Many people enjoy seeing this information. Grammarly takes advantage of this by offering you a discount without coming across as scammy.

Stage 4: Advocacy

Customers are the life-blood of your business. When someone buys something, it’s important to take a moment and celebrate the win. When you’re done, think about how you’re going to keep them around.

It costs 6-7 times more to gain new customers than it does to retain existing ones. So, turning previous customers into repeat customers and brand ambassadors should be at the top of your to-do list.

On average, 65% of business comes from existing customers. And 80% of businesses rely on email marketing to increase their retention rate. Giving away valuable and nurturing email content doesn’t stop once a consumer becomes a customer. It actually becomes more important than ever.

Customer retention rate formula.

Image Source

To help increase your customer retention rate, consider offering:

  • Educational content, tutorials, and exclusive webinars that teach customers how to use your product to solve their biggest problems.
  • Discount codes and offers that encourage customers to buy from you again.
  • Personalized product recommendations and relevant cross/up-sell opportunities.
  • Referral/loyalty programs that reward existing customers for spreading your message and attracting new customers.
  • Consider integrating your emails with copywriting practices for better conversions.
  • Create user personas to tailor emails to personal preferences of the target.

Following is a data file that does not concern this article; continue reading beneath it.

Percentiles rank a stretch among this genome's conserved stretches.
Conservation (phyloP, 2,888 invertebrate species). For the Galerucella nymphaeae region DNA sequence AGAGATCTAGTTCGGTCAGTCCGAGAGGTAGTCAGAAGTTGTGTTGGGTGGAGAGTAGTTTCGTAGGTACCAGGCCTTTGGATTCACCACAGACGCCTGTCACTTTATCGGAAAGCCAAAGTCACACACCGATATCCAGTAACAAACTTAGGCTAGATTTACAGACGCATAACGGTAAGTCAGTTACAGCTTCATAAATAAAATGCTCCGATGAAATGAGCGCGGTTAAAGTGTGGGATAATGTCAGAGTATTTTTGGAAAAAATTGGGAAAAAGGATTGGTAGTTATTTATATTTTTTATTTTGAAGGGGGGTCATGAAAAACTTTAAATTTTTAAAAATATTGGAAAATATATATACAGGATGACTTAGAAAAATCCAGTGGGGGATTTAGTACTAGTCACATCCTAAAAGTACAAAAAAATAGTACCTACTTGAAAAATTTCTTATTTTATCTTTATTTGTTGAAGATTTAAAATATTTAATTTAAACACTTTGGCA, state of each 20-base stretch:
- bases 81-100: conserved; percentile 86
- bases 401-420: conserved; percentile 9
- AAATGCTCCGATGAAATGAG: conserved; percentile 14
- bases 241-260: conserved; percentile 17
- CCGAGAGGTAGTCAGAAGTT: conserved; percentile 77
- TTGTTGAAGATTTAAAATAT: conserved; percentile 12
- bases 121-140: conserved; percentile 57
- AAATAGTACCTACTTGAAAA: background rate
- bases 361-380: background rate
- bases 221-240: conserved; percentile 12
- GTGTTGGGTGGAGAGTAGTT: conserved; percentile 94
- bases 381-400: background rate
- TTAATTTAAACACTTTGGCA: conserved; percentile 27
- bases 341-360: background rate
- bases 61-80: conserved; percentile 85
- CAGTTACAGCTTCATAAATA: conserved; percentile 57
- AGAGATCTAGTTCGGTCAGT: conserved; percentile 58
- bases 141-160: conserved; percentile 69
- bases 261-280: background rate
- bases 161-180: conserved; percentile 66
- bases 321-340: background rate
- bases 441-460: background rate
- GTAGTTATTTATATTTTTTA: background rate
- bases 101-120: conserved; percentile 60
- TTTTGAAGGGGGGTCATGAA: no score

Additionally, customers are the only people who can give accurate and honest information on the flow of your business, your products, and your customer service efforts.

Because 88% of consumers trust testimonials as much as they trust their friends and family, displaying positive testimonials on your website can help you build trust with your audience.

So, use this opportunity to:

  • Ask for an online review: 92% of consumers trust non-paid reviews over any other form of advertising. A few days after their purchase, ask for an honest review and make sure to reply to each one.
  • Send out periodic product surveys: Use surveys to ask the right questions and gain valuable insight into your business and product offerings. Existing customers are the best source for this kind of information.

Stage 4 Email Example

Allbirds is a shoe manufacturer dedicated to carbon neutrality and environmentally friendly fashion. From responsibly sourced materials to mindful manufacturing, they hold themselves responsible for helping reduce environmental impact.

Cross-sell email example by Allbirds.

This email works because they showcase their fun and quirky message while suggesting the perfect pair of socks to go with your new pair of kicks. No gross sales tactics involved.